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(pp. 236-250)
Seed Dormancy in Commercial Vegetable and Flower Species
Robert L. Geneve
Seed dormancy in small-seeded vegetable and flower crops impacts both seed production and germination. Seed dormancy can also complicate assessment of seed quality by the seed analyst who requires prompt germination to evaluate a seed lot. These crops also display diverse mechanisms for seed dormancy. This review surveys and categorizes the different seed dormancy conditions found in this important group of plants.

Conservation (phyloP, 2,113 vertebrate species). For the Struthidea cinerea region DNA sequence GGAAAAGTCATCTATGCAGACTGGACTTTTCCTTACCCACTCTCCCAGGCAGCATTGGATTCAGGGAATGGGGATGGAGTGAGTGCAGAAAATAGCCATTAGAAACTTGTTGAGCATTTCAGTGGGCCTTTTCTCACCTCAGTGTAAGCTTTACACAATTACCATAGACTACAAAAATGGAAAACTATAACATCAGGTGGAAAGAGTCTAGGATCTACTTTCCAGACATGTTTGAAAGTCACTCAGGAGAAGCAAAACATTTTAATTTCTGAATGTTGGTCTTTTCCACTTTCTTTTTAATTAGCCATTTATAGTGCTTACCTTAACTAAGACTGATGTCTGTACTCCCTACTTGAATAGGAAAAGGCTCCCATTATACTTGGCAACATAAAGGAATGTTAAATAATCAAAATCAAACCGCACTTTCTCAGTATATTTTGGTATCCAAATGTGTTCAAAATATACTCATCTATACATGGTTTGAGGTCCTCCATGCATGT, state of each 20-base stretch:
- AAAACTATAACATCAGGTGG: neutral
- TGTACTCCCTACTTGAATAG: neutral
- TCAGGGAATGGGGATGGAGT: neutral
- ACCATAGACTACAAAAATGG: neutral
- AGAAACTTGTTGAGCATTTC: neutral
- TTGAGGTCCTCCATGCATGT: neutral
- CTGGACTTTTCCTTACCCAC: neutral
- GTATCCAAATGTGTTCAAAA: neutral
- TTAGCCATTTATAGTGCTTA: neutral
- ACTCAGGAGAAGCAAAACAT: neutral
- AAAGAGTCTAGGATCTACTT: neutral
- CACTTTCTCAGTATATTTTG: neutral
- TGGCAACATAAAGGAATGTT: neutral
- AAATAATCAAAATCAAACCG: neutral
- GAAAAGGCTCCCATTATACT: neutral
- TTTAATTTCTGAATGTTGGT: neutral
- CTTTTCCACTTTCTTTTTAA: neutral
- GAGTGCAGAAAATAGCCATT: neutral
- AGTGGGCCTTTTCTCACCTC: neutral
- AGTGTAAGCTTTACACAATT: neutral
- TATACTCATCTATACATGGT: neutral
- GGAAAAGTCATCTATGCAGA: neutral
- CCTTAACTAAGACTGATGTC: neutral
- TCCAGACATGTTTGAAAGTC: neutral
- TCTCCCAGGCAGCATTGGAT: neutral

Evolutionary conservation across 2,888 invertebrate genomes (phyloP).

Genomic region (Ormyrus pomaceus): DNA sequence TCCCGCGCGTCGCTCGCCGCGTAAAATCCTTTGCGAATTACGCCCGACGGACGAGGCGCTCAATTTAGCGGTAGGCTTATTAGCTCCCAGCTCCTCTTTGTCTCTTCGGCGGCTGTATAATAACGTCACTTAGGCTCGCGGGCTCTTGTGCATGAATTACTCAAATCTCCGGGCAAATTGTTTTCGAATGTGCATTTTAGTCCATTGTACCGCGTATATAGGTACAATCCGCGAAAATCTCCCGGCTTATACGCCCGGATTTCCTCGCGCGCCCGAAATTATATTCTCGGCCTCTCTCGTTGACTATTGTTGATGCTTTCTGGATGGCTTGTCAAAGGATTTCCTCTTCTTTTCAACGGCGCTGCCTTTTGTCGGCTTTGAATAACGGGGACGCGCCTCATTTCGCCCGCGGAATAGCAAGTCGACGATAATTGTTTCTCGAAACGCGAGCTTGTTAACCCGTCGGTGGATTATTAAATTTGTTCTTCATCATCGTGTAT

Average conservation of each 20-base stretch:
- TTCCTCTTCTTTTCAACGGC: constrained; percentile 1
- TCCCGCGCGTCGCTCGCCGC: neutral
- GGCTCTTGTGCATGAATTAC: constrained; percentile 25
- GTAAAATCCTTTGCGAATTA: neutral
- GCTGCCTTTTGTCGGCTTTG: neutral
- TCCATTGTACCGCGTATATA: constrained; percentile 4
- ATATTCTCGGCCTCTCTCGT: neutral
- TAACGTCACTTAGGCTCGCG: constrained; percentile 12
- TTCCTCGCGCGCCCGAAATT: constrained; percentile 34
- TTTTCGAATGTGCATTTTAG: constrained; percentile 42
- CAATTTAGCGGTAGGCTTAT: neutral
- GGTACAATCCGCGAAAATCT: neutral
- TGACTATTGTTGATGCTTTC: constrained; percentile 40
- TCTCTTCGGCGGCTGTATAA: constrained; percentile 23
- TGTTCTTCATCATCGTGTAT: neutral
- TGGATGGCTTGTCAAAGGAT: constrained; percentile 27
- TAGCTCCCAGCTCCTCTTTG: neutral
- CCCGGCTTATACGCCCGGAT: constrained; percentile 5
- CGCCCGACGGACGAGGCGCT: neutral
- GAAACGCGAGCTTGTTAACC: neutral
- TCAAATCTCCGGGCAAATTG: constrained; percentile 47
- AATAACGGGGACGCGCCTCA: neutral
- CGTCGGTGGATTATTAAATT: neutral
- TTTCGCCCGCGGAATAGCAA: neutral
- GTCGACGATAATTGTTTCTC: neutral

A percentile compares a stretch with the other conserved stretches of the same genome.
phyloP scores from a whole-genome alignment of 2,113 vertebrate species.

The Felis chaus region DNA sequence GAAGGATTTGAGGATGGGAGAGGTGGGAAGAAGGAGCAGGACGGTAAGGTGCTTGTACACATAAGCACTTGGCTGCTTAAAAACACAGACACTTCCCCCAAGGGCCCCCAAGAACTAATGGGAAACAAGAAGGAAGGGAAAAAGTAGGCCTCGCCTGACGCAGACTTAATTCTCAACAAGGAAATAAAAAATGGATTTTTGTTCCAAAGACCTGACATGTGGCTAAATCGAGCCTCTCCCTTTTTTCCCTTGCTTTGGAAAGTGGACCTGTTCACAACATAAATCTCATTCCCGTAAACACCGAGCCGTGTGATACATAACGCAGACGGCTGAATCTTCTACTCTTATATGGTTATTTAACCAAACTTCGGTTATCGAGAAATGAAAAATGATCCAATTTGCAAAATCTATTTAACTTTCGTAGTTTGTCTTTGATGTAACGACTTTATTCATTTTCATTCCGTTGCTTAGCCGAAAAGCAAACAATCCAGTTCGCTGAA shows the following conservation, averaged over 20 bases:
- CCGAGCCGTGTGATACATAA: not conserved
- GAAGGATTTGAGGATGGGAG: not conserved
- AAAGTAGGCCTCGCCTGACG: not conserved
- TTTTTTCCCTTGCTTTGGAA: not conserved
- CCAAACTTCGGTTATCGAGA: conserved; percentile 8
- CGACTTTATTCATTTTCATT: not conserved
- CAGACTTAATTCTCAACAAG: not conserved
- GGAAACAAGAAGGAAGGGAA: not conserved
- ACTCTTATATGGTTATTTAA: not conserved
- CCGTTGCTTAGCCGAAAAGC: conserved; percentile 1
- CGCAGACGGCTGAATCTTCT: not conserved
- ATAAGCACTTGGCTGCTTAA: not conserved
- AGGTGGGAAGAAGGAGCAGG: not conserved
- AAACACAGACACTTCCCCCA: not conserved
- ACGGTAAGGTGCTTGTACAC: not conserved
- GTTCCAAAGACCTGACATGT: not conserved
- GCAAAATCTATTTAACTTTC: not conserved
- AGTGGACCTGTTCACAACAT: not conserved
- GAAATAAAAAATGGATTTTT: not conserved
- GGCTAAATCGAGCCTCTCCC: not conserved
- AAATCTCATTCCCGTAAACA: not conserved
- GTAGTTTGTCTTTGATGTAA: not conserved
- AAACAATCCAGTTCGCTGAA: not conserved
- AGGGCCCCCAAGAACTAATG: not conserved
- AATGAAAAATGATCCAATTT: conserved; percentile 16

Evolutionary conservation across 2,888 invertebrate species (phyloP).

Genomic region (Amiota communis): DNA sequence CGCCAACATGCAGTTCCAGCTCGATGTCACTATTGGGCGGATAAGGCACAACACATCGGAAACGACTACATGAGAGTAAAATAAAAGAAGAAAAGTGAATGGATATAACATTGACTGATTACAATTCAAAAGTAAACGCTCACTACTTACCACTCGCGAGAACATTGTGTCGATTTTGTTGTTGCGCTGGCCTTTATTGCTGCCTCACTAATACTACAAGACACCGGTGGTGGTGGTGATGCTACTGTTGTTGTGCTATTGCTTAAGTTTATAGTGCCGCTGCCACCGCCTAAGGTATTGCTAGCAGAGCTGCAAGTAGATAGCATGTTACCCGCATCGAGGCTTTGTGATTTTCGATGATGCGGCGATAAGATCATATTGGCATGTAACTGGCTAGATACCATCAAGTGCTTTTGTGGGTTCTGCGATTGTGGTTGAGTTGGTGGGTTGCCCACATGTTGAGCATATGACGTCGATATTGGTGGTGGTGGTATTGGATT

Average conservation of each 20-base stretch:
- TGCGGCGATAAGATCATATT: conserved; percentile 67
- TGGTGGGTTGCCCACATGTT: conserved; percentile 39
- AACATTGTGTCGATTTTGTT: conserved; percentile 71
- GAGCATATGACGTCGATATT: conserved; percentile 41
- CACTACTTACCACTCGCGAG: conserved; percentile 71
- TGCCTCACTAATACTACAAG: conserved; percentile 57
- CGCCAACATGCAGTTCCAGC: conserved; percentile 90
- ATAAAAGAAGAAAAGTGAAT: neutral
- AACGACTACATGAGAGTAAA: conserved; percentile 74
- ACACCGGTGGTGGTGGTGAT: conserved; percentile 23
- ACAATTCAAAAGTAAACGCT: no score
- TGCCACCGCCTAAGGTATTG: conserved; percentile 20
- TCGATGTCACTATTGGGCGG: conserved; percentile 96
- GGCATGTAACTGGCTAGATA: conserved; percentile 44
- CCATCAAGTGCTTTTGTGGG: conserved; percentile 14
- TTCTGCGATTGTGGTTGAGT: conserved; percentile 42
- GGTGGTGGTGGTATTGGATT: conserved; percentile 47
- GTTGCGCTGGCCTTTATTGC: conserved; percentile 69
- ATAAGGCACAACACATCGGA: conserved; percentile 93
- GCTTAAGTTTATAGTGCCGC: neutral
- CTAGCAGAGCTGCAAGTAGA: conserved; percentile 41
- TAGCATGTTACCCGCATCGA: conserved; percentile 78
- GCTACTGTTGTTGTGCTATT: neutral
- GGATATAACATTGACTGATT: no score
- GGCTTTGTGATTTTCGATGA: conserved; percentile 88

Vegetable and flower genera are listed according to dormancy type. Categories of dormancy include primary and secondary dormancy.Within primary dormancy, examples of vegetable and flower genera can be found that display exogenous, endogenous and combinational dormancy. Secondary dormancy can be an important problem in selected vegetable and flower seeds. Specific examples are given for each type of dormancy along with methods to alleviate dormancy. Tables are included that group vegetable and flower genera according to dormancy type.